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How is spelling taught in your/your dc's schools? (sorry, long)

(7 Posts)
Takver Mon 26-Oct-09 14:19:26

This may sound like a daft question, but just trying to get a handle on how it works in different schools. My yr 3 dd has just started writing in English at school - up til end yr 2 all teaching is in Welsh.

She finds writing/spelling really hard, not helped by the fact that she can't bear to write a wrongly spelled word no matter how often her teacher/we tell her that it really doesn't matter, and that what is important is to get something on paper. Last year her teacher started using a phonics based system called POPAT with her, which definitely helped her start to get an idea of how to break down how a word would be spelt.

Now they've started doing English as well, but as far as I can make out from dd's descriptions, they're not doing phonics based work - they have a box of common words in the middle of the table to help them and that seems to be it.

DD can cope with very basic CVC or CCVC type words, but beyond that she just gets stuck, particularly with vowel blends. Even if she writes different variants down & looks at them, she can't pick out the right one - so for example she wanted to write 'coal' - at my suggestion she tried 'coel', 'coal', 'coul' etc - but it didn't help her at all (she went for 'coul' in the end). She reads a lot (in English at home), and it somehow feels like they've 'missed' the phonics stage at school because they've learnt to read in Welsh, IYSWIM, so they only know the Welsh phonics . . .

So basically, I'm wondering what to do to support her, and what questions I should be asking when I see her teacher (regular parents meeting) after half term.

marialuisa Mon 26-Oct-09 15:16:01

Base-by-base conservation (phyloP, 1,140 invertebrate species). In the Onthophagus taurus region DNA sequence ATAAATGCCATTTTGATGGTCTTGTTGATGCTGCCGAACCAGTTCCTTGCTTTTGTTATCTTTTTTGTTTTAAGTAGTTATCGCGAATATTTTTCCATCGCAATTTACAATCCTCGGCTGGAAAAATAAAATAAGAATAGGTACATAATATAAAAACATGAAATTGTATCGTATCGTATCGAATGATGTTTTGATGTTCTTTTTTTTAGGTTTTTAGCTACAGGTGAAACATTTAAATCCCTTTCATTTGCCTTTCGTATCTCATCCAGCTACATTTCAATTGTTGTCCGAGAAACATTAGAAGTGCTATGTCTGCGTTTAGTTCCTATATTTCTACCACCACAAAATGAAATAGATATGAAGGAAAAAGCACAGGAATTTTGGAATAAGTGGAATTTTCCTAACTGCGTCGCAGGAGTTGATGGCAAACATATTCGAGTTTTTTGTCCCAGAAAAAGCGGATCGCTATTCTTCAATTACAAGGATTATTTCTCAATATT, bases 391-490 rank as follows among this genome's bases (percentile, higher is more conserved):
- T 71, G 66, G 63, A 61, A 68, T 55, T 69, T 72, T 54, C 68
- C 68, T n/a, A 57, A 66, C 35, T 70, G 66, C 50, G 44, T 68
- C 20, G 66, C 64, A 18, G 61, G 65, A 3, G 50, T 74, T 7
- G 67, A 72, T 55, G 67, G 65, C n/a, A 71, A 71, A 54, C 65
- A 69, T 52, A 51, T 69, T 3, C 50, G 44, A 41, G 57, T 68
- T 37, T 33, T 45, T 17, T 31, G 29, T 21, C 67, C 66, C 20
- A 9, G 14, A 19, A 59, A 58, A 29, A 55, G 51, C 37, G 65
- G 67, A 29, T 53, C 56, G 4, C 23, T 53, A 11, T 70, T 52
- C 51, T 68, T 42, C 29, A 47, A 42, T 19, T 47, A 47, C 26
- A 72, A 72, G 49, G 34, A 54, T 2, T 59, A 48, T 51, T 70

Could you not teach her the English phonics? I grew up speaking Welsh with family but attending English medium schools and when it came to reading and writing I just had to learn the different phonic "rules", just as I did later on when learning Spanish etc.

So from your "coal" example she would know that "ou" doesn't make an "oh" sound.

Takver Mon 26-Oct-09 15:20:53

I guess so - I suppose I was hoping that they would learn to spell in English at school, as they're expected to write in both languages. I suppose what I'm failing to understand is how one learns to spell separate from learning to read.
And also, how you are meant to know whether to write 'coal' or 'cole' for example, unless you can recognise which one is right, since both make the appropriate sound and are valid words. I think maybe what I'm worrying is that a lot of the children will just pick up the English spelling, whereas I'm pretty certain that dd just won't, unless she has some solid ground rules to hang on to.

marialuisa Mon 26-Oct-09 15:59:08

I don't think you can entirely separate spelling and reading. Does your DD read English at all?

Takver Mon 26-Oct-09 16:07:39

Yes, I think that is kind of why I'm a bit baffled. She reads English no problems at all (probably more fluently than Welsh, I would say, as her vocabulary is larger), in fact she's a very keen reader - she doesn't seem to have any problems with decoding unknown words when reading. Her current favourites are the Horrible Science books, which specialise in weird words!
I've been looking around on the internet, and have found some phonics games - maybe that's the way to go, try to make it fun rather than more 'work' out of school.

Takver Mon 26-Oct-09 19:27:17

Just thinking, MariaLuisa - did you learn to read & write separately in each language at school, or did you just pick up one on the basis of the other?

marialuisa Tue 27-Oct-09 10:12:39

I didn't learn Welsh at school at all so it kind of emerged (and has now pretty much submerged). I definitely read before writing in both languages.

I wonder if your DD's perfectionism is the real cause for concern, as she is clearly reading well in English? I am sure there are plenty of Y3 English first langage kids who would struggle with the Horrible Science books! Perfectionism can be a real problem, I work in a University and we have huge demand for our "Overcoming perfectionism" courses. Hope you get some help from School with it all. Have they come across this before?

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